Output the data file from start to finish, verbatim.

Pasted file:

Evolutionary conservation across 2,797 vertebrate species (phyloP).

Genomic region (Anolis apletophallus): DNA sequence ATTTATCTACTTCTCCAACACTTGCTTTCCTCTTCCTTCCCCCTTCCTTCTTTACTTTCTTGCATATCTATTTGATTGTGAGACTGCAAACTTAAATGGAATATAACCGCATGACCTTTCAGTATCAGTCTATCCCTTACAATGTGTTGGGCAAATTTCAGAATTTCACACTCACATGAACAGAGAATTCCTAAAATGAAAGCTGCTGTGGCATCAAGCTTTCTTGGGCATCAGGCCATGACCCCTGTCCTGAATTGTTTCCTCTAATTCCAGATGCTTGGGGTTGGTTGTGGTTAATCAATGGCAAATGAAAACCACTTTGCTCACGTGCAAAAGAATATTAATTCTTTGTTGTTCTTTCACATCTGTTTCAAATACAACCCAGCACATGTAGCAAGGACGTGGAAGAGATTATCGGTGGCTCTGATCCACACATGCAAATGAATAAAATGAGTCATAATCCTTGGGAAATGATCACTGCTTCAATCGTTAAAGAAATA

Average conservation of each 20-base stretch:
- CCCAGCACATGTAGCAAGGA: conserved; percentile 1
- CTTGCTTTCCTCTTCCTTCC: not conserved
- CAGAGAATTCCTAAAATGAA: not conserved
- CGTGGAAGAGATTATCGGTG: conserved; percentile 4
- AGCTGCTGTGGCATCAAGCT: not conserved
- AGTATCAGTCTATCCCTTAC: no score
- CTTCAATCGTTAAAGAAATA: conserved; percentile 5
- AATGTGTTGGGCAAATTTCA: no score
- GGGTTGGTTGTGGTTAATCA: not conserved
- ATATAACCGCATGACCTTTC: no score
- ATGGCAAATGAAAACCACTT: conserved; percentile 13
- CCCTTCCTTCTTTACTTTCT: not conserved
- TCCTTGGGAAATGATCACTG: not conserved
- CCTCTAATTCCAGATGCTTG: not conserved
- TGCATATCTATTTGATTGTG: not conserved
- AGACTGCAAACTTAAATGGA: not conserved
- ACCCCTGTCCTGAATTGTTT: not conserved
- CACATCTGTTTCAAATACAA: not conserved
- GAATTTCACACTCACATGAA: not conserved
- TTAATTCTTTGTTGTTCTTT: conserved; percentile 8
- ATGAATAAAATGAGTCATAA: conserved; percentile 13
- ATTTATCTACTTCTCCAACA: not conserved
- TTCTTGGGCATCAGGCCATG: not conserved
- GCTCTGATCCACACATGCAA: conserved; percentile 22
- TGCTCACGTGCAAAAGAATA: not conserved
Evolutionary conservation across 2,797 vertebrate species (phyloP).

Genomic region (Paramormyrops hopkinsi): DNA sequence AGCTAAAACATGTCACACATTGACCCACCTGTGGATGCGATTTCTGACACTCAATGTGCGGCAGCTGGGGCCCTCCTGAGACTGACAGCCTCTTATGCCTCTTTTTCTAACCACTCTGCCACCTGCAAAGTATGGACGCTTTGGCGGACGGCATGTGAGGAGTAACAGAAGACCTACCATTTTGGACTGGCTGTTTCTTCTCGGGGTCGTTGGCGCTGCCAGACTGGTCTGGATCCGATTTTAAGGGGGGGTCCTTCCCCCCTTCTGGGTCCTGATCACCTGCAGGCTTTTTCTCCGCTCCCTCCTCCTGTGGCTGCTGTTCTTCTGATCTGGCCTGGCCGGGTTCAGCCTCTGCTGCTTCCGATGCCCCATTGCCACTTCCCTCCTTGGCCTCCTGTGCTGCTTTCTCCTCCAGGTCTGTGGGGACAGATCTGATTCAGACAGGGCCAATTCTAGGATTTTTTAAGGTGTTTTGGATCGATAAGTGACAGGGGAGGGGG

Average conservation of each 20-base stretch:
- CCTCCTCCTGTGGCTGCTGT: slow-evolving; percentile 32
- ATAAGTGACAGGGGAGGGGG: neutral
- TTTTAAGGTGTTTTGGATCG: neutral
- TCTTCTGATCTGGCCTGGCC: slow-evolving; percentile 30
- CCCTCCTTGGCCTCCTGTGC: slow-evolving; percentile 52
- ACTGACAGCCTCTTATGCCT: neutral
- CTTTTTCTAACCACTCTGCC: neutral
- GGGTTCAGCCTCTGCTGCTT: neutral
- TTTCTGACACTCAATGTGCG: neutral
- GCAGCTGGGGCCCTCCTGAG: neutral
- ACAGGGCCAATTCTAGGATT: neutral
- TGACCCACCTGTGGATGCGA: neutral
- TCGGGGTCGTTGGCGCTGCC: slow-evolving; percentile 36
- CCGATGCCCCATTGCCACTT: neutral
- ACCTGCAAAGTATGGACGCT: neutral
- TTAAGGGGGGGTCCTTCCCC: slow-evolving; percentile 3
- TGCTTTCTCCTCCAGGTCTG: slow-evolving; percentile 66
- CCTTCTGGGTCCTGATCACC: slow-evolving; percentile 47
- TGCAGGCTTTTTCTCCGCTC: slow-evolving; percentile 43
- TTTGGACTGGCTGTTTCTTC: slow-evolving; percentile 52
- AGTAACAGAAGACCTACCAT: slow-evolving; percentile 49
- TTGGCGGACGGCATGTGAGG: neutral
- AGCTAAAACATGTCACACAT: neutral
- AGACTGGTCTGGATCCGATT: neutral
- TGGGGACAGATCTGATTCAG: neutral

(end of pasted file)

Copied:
Evolutionary conservation across 2,797 vertebrate species (phyloP).

Genomic region (Anolis apletophallus): DNA sequence ATTTATCTACTTCTCCAACACTTGCTTTCCTCTTCCTTCCCCCTTCCTTCTTTACTTTCTTGCATATCTATTTGATTGTGAGACTGCAAACTTAAATGGAATATAACCGCATGACCTTTCAGTATCAGTCTATCCCTTACAATGTGTTGGGCAAATTTCAGAATTTCACACTCACATGAACAGAGAATTCCTAAAATGAAAGCTGCTGTGGCATCAAGCTTTCTTGGGCATCAGGCCATGACCCCTGTCCTGAATTGTTTCCTCTAATTCCAGATGCTTGGGGTTGGTTGTGGTTAATCAATGGCAAATGAAAACCACTTTGCTCACGTGCAAAAGAATATTAATTCTTTGTTGTTCTTTCACATCTGTTTCAAATACAACCCAGCACATGTAGCAAGGACGTGGAAGAGATTATCGGTGGCTCTGATCCACACATGCAAATGAATAAAATGAGTCATAATCCTTGGGAAATGATCACTGCTTCAATCGTTAAAGAAATA

Average conservation of each 20-base stretch:
- CCCAGCACATGTAGCAAGGA: conserved; percentile 1
- CTTGCTTTCCTCTTCCTTCC: not conserved
- CAGAGAATTCCTAAAATGAA: not conserved
- CGTGGAAGAGATTATCGGTG: conserved; percentile 4
- AGCTGCTGTGGCATCAAGCT: not conserved
- AGTATCAGTCTATCCCTTAC: no score
- CTTCAATCGTTAAAGAAATA: conserved; percentile 5
- AATGTGTTGGGCAAATTTCA: no score
- GGGTTGGTTGTGGTTAATCA: not conserved
- ATATAACCGCATGACCTTTC: no score
- ATGGCAAATGAAAACCACTT: conserved; percentile 13
- CCCTTCCTTCTTTACTTTCT: not conserved
- TCCTTGGGAAATGATCACTG: not conserved
- CCTCTAATTCCAGATGCTTG: not conserved
- TGCATATCTATTTGATTGTG: not conserved
- AGACTGCAAACTTAAATGGA: not conserved
- ACCCCTGTCCTGAATTGTTT: not conserved
- CACATCTGTTTCAAATACAA: not conserved
- GAATTTCACACTCACATGAA: not conserved
- TTAATTCTTTGTTGTTCTTT: conserved; percentile 8
- ATGAATAAAATGAGTCATAA: conserved; percentile 13
- ATTTATCTACTTCTCCAACA: not conserved
- TTCTTGGGCATCAGGCCATG: not conserved
- GCTCTGATCCACACATGCAA: conserved; percentile 22
- TGCTCACGTGCAAAAGAATA: not conserved
Evolutionary conservation across 2,797 vertebrate species (phyloP).

Genomic region (Paramormyrops hopkinsi): DNA sequence AGCTAAAACATGTCACACATTGACCCACCTGTGGATGCGATTTCTGACACTCAATGTGCGGCAGCTGGGGCCCTCCTGAGACTGACAGCCTCTTATGCCTCTTTTTCTAACCACTCTGCCACCTGCAAAGTATGGACGCTTTGGCGGACGGCATGTGAGGAGTAACAGAAGACCTACCATTTTGGACTGGCTGTTTCTTCTCGGGGTCGTTGGCGCTGCCAGACTGGTCTGGATCCGATTTTAAGGGGGGGTCCTTCCCCCCTTCTGGGTCCTGATCACCTGCAGGCTTTTTCTCCGCTCCCTCCTCCTGTGGCTGCTGTTCTTCTGATCTGGCCTGGCCGGGTTCAGCCTCTGCTGCTTCCGATGCCCCATTGCCACTTCCCTCCTTGGCCTCCTGTGCTGCTTTCTCCTCCAGGTCTGTGGGGACAGATCTGATTCAGACAGGGCCAATTCTAGGATTTTTTAAGGTGTTTTGGATCGATAAGTGACAGGGGAGGGGG

Average conservation of each 20-base stretch:
- CCTCCTCCTGTGGCTGCTGT: slow-evolving; percentile 32
- ATAAGTGACAGGGGAGGGGG: neutral
- TTTTAAGGTGTTTTGGATCG: neutral
- TCTTCTGATCTGGCCTGGCC: slow-evolving; percentile 30
- CCCTCCTTGGCCTCCTGTGC: slow-evolving; percentile 52
- ACTGACAGCCTCTTATGCCT: neutral
- CTTTTTCTAACCACTCTGCC: neutral
- GGGTTCAGCCTCTGCTGCTT: neutral
- TTTCTGACACTCAATGTGCG: neutral
- GCAGCTGGGGCCCTCCTGAG: neutral
- ACAGGGCCAATTCTAGGATT: neutral
- TGACCCACCTGTGGATGCGA: neutral
- TCGGGGTCGTTGGCGCTGCC: slow-evolving; percentile 36
- CCGATGCCCCATTGCCACTT: neutral
- ACCTGCAAAGTATGGACGCT: neutral
- TTAAGGGGGGGTCCTTCCCC: slow-evolving; percentile 3
- TGCTTTCTCCTCCAGGTCTG: slow-evolving; percentile 66
- CCTTCTGGGTCCTGATCACC: slow-evolving; percentile 47
- TGCAGGCTTTTTCTCCGCTC: slow-evolving; percentile 43
- TTTGGACTGGCTGTTTCTTC: slow-evolving; percentile 52
- AGTAACAGAAGACCTACCAT: slow-evolving; percentile 49
- TTGGCGGACGGCATGTGAGG: neutral
- AGCTAAAACATGTCACACAT: neutral
- AGACTGGTCTGGATCCGATT: neutral
- TGGGGACAGATCTGATTCAG: neutral